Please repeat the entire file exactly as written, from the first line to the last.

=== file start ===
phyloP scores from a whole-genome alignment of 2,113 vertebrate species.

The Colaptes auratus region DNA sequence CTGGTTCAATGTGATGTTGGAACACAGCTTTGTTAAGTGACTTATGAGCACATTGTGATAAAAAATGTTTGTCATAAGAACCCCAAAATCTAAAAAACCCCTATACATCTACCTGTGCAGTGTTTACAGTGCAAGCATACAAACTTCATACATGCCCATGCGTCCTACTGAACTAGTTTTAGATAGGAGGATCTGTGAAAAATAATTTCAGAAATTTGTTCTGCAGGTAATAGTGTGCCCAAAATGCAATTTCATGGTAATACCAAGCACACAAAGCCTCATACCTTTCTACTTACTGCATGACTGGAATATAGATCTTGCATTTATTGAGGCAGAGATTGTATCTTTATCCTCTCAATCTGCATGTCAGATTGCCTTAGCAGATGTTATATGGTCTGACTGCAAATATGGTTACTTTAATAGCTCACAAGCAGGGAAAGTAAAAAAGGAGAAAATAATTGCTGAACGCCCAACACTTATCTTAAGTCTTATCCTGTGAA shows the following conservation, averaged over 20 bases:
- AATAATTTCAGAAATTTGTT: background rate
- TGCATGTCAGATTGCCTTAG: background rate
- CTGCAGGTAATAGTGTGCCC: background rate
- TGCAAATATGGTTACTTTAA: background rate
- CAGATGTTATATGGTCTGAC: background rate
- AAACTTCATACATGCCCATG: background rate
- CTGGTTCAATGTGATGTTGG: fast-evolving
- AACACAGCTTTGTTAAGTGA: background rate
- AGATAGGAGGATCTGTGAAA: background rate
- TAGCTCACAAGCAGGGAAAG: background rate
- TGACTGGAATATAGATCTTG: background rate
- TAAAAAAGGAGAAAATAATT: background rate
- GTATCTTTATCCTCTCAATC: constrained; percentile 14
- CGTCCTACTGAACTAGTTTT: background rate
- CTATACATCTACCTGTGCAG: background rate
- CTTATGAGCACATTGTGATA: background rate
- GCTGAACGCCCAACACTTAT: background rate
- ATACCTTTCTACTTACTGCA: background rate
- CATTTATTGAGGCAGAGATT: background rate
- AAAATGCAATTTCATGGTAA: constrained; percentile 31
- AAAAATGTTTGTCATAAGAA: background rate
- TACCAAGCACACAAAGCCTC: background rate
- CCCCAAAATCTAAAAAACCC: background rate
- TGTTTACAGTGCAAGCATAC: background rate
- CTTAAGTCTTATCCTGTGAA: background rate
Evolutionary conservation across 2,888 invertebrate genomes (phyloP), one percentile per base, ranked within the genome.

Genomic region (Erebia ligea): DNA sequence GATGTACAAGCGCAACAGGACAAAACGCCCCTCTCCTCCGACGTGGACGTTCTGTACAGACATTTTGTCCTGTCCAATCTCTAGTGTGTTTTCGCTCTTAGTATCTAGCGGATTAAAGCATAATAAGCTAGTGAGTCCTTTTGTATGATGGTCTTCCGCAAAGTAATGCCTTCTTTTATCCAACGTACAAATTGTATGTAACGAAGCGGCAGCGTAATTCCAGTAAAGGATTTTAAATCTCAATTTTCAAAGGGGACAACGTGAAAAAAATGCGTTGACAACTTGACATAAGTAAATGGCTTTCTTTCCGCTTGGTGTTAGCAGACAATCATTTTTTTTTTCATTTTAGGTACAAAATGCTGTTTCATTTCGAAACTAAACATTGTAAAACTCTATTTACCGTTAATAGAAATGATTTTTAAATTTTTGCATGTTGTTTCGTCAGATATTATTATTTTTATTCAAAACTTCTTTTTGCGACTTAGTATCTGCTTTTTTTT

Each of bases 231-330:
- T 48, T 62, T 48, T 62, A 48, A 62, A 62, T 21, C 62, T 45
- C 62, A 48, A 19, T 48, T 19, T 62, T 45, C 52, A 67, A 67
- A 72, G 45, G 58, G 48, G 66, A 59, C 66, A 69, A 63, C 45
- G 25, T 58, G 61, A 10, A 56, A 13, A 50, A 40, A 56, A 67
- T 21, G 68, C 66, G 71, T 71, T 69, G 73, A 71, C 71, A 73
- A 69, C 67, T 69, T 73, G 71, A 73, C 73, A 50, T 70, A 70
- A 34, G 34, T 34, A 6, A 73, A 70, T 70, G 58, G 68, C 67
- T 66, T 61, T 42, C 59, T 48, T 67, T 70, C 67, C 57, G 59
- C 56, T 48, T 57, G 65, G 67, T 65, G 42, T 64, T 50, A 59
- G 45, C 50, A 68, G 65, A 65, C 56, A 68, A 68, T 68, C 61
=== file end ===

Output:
phyloP scores from a whole-genome alignment of 2,113 vertebrate species.

The Colaptes auratus region DNA sequence CTGGTTCAATGTGATGTTGGAACACAGCTTTGTTAAGTGACTTATGAGCACATTGTGATAAAAAATGTTTGTCATAAGAACCCCAAAATCTAAAAAACCCCTATACATCTACCTGTGCAGTGTTTACAGTGCAAGCATACAAACTTCATACATGCCCATGCGTCCTACTGAACTAGTTTTAGATAGGAGGATCTGTGAAAAATAATTTCAGAAATTTGTTCTGCAGGTAATAGTGTGCCCAAAATGCAATTTCATGGTAATACCAAGCACACAAAGCCTCATACCTTTCTACTTACTGCATGACTGGAATATAGATCTTGCATTTATTGAGGCAGAGATTGTATCTTTATCCTCTCAATCTGCATGTCAGATTGCCTTAGCAGATGTTATATGGTCTGACTGCAAATATGGTTACTTTAATAGCTCACAAGCAGGGAAAGTAAAAAAGGAGAAAATAATTGCTGAACGCCCAACACTTATCTTAAGTCTTATCCTGTGAA shows the following conservation, averaged over 20 bases:
- AATAATTTCAGAAATTTGTT: background rate
- TGCATGTCAGATTGCCTTAG: background rate
- CTGCAGGTAATAGTGTGCCC: background rate
- TGCAAATATGGTTACTTTAA: background rate
- CAGATGTTATATGGTCTGAC: background rate
- AAACTTCATACATGCCCATG: background rate
- CTGGTTCAATGTGATGTTGG: fast-evolving
- AACACAGCTTTGTTAAGTGA: background rate
- AGATAGGAGGATCTGTGAAA: background rate
- TAGCTCACAAGCAGGGAAAG: background rate
- TGACTGGAATATAGATCTTG: background rate
- TAAAAAAGGAGAAAATAATT: background rate
- GTATCTTTATCCTCTCAATC: constrained; percentile 14
- CGTCCTACTGAACTAGTTTT: background rate
- CTATACATCTACCTGTGCAG: background rate
- CTTATGAGCACATTGTGATA: background rate
- GCTGAACGCCCAACACTTAT: background rate
- ATACCTTTCTACTTACTGCA: background rate
- CATTTATTGAGGCAGAGATT: background rate
- AAAATGCAATTTCATGGTAA: constrained; percentile 31
- AAAAATGTTTGTCATAAGAA: background rate
- TACCAAGCACACAAAGCCTC: background rate
- CCCCAAAATCTAAAAAACCC: background rate
- TGTTTACAGTGCAAGCATAC: background rate
- CTTAAGTCTTATCCTGTGAA: background rate
Evolutionary conservation across 2,888 invertebrate genomes (phyloP), one percentile per base, ranked within the genome.

Genomic region (Erebia ligea): DNA sequence GATGTACAAGCGCAACAGGACAAAACGCCCCTCTCCTCCGACGTGGACGTTCTGTACAGACATTTTGTCCTGTCCAATCTCTAGTGTGTTTTCGCTCTTAGTATCTAGCGGATTAAAGCATAATAAGCTAGTGAGTCCTTTTGTATGATGGTCTTCCGCAAAGTAATGCCTTCTTTTATCCAACGTACAAATTGTATGTAACGAAGCGGCAGCGTAATTCCAGTAAAGGATTTTAAATCTCAATTTTCAAAGGGGACAACGTGAAAAAAATGCGTTGACAACTTGACATAAGTAAATGGCTTTCTTTCCGCTTGGTGTTAGCAGACAATCATTTTTTTTTTCATTTTAGGTACAAAATGCTGTTTCATTTCGAAACTAAACATTGTAAAACTCTATTTACCGTTAATAGAAATGATTTTTAAATTTTTGCATGTTGTTTCGTCAGATATTATTATTTTTATTCAAAACTTCTTTTTGCGACTTAGTATCTGCTTTTTTTT

Each of bases 231-330:
- T 48, T 62, T 48, T 62, A 48, A 62, A 62, T 21, C 62, T 45
- C 62, A 48, A 19, T 48, T 19, T 62, T 45, C 52, A 67, A 67
- A 72, G 45, G 58, G 48, G 66, A 59, C 66, A 69, A 63, C 45
- G 25, T 58, G 61, A 10, A 56, A 13, A 50, A 40, A 56, A 67
- T 21, G 68, C 66, G 71, T 71, T 69, G 73, A 71, C 71, A 73
- A 69, C 67, T 69, T 73, G 71, A 73, C 73, A 50, T 70, A 70
- A 34, G 34, T 34, A 6, A 73, A 70, T 70, G 58, G 68, C 67
- T 66, T 61, T 42, C 59, T 48, T 67, T 70, C 67, C 57, G 59
- C 56, T 48, T 57, G 65, G 67, T 65, G 42, T 64, T 50, A 59
- G 45, C 50, A 68, G 65, A 65, C 56, A 68, A 68, T 68, C 61